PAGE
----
The Offering – Seeing the Elephant Review

Three years ago, I covered Home, the debut full-length from Boston-based multi-genre masters The Offering. I loved Home at the time, but the intervening period has seen the record’s shadow grow even larger over me; it’s simply one of the most unique and mind-blowing albums I’ve ever heard. Home blended a ridiculous number of styles into one cohesive sound, and those constituent styles came from all regions of the accessibility spectrum. The gnarliest thrash and death metals were mixed with deathcore, hard rock, nu-metal, and even progressive rock to form a mixture that could serve as a gateway through which radio rockers might enter into the hall of metal trueness. Aside from the unique musical style, Home also saw vocalist Alex Richichi revealing himself to be one of the most distinctive—and most talented—vocalists I’ve ever heard. The album made my Top 5 of 2019 (and probably would move up at least one spot were I making that list today), so its follow-up comes with the highest of expectations. Can Seeing the Elephant1 live up to them?

When I reviewed Home, I spent most of my time telling you what other bands The Offering sounds like, but now, three years later, I can confidently say that no one sounds like The Offering. Sure, there are still comparisons like Nevermore, Korn, Blind Guardian (although it’s mostly just the vocals this time around), Linkin Park, and even the Eagles, but the combination of Richichi’s vocals and Nishad George’s guitar work gives the band’s sound a territory all its own. These guys waste no time setting the tone on Seeing the Elephant as opening track and lead single “WASP” throws us straight under a down-tuned piledriver while Richichi vomits, growls, and screams all over us. The track shows the band operating in just about all of its various modes, the opening groove-fest giving way to a subdued section of clean singing and clean guitars before George drops a mind-bending solo and the song ends just as intensely as it began.

Home may have jumped the shark when it comes to combining many disparate styles into one, but while Seeing the Elephant may not be as chaotically varied as its predecessor, it sees The Offering honing their sound down to a lethal edge and delivering a more consistently awesome package. Pseudo-interludes pair with the proper tracks to saturate the album with emotional atmosphere; the epic, melancholic closer, “Esther Weeps” is particularly affecting. Gone are most of the purely thrash riffs, with George and bassist Spencer Metala going for maximum girth and weight with the rhythm work this time around. This may leave the metal purists complaining, but fuck those guys—they probably already hated this band anyway! The Offering has taken the early templates that nu-metal and groove metal bands laid down in the 90’s and added some modern elements to weaponize them into something genuinely heavy. Some tracks, like “My Heroine” and “Tiny Disappointments,” skew towards the accessible end of the pool, but they’re just as effective as crushers like the heartbreaking “Ghost Mother,” the kinky (I think?) “With Consent,” and the politically charged “Flower Children” and “Rose Fire”—that last one is the collaboration between Korn and Nevermore that we never knew we needed, and it’s one of my favorite tracks of 2022.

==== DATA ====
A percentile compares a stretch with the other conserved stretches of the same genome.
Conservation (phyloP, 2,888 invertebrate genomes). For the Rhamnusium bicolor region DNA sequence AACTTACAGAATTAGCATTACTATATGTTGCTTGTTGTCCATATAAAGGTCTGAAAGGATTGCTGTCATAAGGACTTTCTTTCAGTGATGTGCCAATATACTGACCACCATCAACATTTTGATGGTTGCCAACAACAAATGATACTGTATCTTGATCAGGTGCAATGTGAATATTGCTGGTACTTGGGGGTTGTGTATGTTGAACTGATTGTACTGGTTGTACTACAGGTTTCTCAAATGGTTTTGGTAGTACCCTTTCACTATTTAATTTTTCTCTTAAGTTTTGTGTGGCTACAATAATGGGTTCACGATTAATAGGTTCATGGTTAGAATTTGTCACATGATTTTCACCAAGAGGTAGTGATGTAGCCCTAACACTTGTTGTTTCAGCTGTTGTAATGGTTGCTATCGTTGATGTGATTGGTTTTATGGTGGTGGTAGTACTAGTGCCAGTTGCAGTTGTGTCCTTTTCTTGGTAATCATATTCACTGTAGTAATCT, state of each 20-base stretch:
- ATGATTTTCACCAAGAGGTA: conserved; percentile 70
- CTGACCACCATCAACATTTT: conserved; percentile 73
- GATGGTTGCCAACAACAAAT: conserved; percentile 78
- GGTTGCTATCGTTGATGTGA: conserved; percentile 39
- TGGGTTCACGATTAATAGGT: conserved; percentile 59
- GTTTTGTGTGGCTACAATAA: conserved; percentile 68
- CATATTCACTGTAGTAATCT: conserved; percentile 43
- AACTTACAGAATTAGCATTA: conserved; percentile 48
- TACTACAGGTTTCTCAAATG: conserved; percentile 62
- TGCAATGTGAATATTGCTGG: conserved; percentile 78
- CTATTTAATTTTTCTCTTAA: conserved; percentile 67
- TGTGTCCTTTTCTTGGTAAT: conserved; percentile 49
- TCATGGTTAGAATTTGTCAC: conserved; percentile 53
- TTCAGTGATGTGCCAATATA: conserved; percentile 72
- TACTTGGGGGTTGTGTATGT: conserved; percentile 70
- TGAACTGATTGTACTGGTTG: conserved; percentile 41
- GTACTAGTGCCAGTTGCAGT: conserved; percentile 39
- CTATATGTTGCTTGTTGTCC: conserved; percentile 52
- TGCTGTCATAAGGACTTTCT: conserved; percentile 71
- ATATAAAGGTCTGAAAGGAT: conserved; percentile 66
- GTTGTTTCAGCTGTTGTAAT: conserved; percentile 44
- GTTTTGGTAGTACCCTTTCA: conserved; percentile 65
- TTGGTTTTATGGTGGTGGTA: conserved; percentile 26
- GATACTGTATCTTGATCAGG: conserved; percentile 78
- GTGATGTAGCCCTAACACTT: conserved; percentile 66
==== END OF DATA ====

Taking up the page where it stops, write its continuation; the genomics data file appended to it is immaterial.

And that brings me to the potential ‘but,’ and it’s a big one.2 I’m positive that the lyrical content on Seeing the Elephant will be a dealbreaker for some. The band covers a variety of political topics in a not-so-subtle way, and it can be a bit shocking initially. When I heard the singles for “WASP” and “Flower Children,” I was really concerned that the themes would overpower the music, but I’ve been able to enjoy the record enormously despite whatever discomfort the lyrics may produce within me. Some will say the lyrics are immature, and while I might agree at times, since when does heavy fucking metal need to be mature or to provide balanced takes? The Offering has touched on some important concepts here, and while my personal experience3 keeps me from sharing the lyrics’ perspective on many of them, I’d like to think I’m openminded enough to learn from their cathartically over-the-top presentation. The bottom line is: I don’t have to fully buy in to the themes present in art in order to enjoy that art. Art consumption would be supremely exhausting and boring if I did.

Seeing the Elephant may not be the shock to the system that Home was, but what it (relatively) lacks in genre promiscuity, it more than makes up for with deadly passion and focus. The lyrics will alienate some, but I’ve found each and every track on the record to be supremely enjoyable. I’m twenty listens in now, and I love Seeing the Elephant more with each spin and will be returning to it for years to come. With a second modern metal masterpiece under its belt, The Offering has established itself as one of the most exciting bands in heavy music, period.


Rating: 4.5/5.0
DR: 6 | Format Reviewed: 320 kbps mp3
Label: Century Media Records
Websites: theofferingmusic.bandcamp.com | facebook.com/theofferingmusic | www.theofferingmusic.com
Releases Worldwide: November 4th, 2022

Show 3 footnotes

  1. The title is taken from a popular colloquialism used during the Civil War to refer to taking part in combat. – Steel
  2. I don’t like big buts, and I cannot lie.
  3. “Rose Fire” and “Seeing the Elephant” deal with the protests and riots that came to a head during the summer of 2020, and the latter paints the protesters rather romantically. I personally had a group of protesters move into the street and block my fire engine while we were responding to a serious medical call, delaying us by a minute or two. No matter how well-intentioned our actions are, we need to consider their effects upon others. That patient’s life mattered too.
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